One of the first options we had fitted to the Landcruiser was the Lovells GVM Upgrade. This is a suspension upgrade that increases the Cruiser's Gross Vehicle Mass (GVM) from 3300kg to 3800kgs, an increase of 500kgs. It also gives the vehicle a ride height increase of about 2 inches. Why on Earth would you want to do this to a Landcruiser in the first place? Surely it has sufficient cargo capacity as well as sufficient off road ability.
Answering those questions is not too difficult. In standard form, the Landcruiser VX has a kerb (or empty) weight of 2675Kgs with a full fuel load. That leaves about 625kgs of capacity for a load and passengers. Now that is without any accessories fitted to the vehicle. Add a steel bull bar, driving lights, drawer system, towing hitch, extra batteries and all the other accessories we may want to add and it could increase the 'empty' weight by 250kg or more. Then add 2 full grown adults at say 80kgs each (total 160kgs) and you're left with 215kgs for all the extra stuff you may need like tool kits, spare parts, first aid kits, fridge, food and water. Then you put your huge caravan on the back and the now the towball weight has to be included, its easy to see how the available cargo capacity can be exceeded. Imaging if you had to include kids and all their gear. It starts to add up very quickly.
The Landcruiser is better than many other vehicles in this regard however the GVM upgrade allows us to have the additional capacity up our sleeves. It also assists the cruiser to cope with there extra load of the caravan on the rear axel.
We had our upgrade done prior to the vehicle being registered. If you want to do this, you need to talk to your Toyota dealer to ensure they are happy to do it for you. Most will but many will not. Getting it done before registration means the upgrade is valid in all states and territories. If you decide to move state, you can have the vehicle registered with the GVM upgrade without the need for an engineer's certificate.
When the upgrade is done, there is a second compliance plate fitted to the vehicle. It shows the new GVM post upgrade. Curiously, ours included an additional seat capacity. Not that it matters to us as we took the third row seats out.
Driving the cruiser with the GVM upgrade, the ride has certainly firmed up compared to the standard model. Its nowhere near as cushy as it was before. That said, it certainly is not uncomfortable and for the most part, the ride is insulated from most harsh bumps and potholes. With a load and with the van on the back, it rides really well. Corrugations simply do not make their presents felt like they did in our Patrol.
Handling also seems to have improved. For a 2.6t high riding truck, the cruiser corners near flat. It does inspire a high degree of confidence.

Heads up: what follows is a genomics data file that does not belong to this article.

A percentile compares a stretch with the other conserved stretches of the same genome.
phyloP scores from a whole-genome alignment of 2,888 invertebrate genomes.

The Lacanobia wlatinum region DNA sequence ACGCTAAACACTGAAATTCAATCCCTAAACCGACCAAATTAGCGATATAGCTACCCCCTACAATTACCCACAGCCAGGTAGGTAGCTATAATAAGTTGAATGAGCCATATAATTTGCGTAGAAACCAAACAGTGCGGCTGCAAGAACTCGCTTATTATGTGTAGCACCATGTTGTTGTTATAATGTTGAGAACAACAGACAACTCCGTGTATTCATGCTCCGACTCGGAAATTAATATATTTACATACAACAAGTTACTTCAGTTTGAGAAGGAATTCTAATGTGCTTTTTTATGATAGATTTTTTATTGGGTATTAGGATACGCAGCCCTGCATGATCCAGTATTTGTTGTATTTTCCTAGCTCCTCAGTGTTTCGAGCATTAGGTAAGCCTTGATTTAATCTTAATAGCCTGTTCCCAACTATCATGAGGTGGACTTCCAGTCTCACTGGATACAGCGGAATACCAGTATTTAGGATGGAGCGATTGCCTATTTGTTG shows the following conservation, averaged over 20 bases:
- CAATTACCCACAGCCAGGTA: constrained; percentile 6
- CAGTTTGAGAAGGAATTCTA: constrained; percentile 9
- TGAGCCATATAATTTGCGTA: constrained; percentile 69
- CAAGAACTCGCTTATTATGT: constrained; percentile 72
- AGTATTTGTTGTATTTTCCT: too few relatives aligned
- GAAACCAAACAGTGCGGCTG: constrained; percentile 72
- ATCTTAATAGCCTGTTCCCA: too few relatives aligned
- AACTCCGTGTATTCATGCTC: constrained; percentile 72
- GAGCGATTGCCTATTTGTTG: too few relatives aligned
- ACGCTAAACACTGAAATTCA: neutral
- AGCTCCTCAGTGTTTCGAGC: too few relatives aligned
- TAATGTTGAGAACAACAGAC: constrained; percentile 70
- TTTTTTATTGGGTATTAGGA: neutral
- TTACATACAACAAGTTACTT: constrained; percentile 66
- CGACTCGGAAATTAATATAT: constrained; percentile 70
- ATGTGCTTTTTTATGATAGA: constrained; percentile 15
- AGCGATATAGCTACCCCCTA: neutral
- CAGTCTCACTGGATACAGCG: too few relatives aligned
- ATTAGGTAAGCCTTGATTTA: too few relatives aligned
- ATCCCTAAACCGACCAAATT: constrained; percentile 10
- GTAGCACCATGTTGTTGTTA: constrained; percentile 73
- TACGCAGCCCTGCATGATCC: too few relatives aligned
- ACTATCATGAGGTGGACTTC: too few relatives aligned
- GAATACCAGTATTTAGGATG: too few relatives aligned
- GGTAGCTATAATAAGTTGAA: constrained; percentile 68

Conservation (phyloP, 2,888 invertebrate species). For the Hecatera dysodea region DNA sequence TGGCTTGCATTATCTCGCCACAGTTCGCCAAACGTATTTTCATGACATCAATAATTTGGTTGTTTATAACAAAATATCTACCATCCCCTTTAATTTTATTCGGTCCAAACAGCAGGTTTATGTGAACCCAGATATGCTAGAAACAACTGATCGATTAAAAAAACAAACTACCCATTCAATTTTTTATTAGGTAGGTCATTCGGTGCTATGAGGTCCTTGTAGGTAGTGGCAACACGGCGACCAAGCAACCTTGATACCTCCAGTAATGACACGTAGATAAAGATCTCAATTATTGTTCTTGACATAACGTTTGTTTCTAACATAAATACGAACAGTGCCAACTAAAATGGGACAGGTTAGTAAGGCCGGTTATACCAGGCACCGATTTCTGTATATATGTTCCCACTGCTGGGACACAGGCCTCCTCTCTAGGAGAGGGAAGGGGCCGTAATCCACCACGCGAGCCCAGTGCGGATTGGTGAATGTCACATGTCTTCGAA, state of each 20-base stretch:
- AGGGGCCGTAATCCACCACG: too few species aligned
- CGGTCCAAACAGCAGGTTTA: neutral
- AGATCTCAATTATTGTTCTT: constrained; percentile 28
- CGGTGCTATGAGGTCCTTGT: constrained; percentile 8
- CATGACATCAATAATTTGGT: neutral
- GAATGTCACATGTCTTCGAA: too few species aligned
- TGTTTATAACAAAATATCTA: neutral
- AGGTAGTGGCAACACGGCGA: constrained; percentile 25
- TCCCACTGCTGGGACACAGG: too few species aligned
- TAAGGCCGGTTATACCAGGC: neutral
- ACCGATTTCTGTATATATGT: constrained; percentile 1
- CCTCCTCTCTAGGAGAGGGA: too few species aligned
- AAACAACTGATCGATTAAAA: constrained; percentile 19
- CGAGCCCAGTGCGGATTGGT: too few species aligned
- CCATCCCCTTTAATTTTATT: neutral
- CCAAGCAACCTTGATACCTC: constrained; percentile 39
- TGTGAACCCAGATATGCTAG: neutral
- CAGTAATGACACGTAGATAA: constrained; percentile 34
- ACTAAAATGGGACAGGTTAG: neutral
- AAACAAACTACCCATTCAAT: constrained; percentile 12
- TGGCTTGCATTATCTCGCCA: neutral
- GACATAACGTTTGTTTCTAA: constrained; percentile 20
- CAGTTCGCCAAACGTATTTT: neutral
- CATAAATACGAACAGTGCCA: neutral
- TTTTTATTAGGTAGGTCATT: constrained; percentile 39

Back on towing, with the Safari Tamer on the back and a minimal load, the rear of the cruiser dips a bit not not too much. We have driven around without a WDH without any problems at all. Perhaps just a slightly jerky ride over some bumps. With a full load, the ride hight dipped a fair amount. It still drove really well, probably better than with a lighter load, but I still feel a WDH is required. We will be fitting one of these in time.
If I had one negative thing about this upgrade, is it has raised the height of the cruiser quite a fair bit. Getting in and out of the cabin is...well....entertaining to say the least. The grab handles in the cruiser come in handy. It has also made for some heart stopping moments in low clearance carparks. I would not attempt anything lower than about 2.1m...!
All up we are very satisfied with the Lovells GVM upgrade. Its given the Cruiser a nice high stance, it handles the additional weight of the caravan very well and it has given us a fair bit of flexibility when it comes to loading our rig.
I highly recommend getting this upgrade before you register your new Landcruiser.
Update 8/8/2016: Tire Plackard Anomaly:
Last week I found out something very interesting that I never realised. When Lovells do the GVM upgrade, not only do they change the compliance plate as shown above, but they also change the tyre placard. See pic below. In the case of the VX or Sahara, this raises a bit of a question as the tyre and wheel size on the placard states 17” rims where both the VX and Sahara are fitted standard with 18” rims causing a potential issue.
Reading the NSW RTA’s vehicle standards information booklet, it states, “as a general rule, it is recommended you only fit wheels and tyres that are listed on the tyre placard or in the owner’s handbook. These have been tested and proved for your car.” It goes on the say, “wheels up to 26mm wider than the largest optional wheel recommended by the vehicle manufacturer for the vehicle can be fitted without the need to notify the RTA. The outside diameter of the wheel and tyre combination must be no more than 15mm over the largest diameter wheel and tyre combination specified for the vehicle and not more than 15mm below the smallest diameter wheel and tyre combination specified for the vehicle.”
I believe that while the VX rims are 1” (or approximately 2.5cm) taller, the tyres fitted are a lower profile and would bring the overall size back to, or very close to, the same as the 17” set. Whether this is a satisfactory analysis or not, I’m not certain. If the rule is that the individual components need to be taken into account separately, then it may still be an issue. If the intent of the rule is that the overall diameter remains the same, then there should be no issue.
The other possible solution is that the vehicle's manual may state a range of wheel and tire sizes and combinations that Toyota deem to be suitable and the standard 18" rims would be in this approved list. That is somethign I will need to confirm.
In any case, I will still check with Lovells and see what they say. More to come.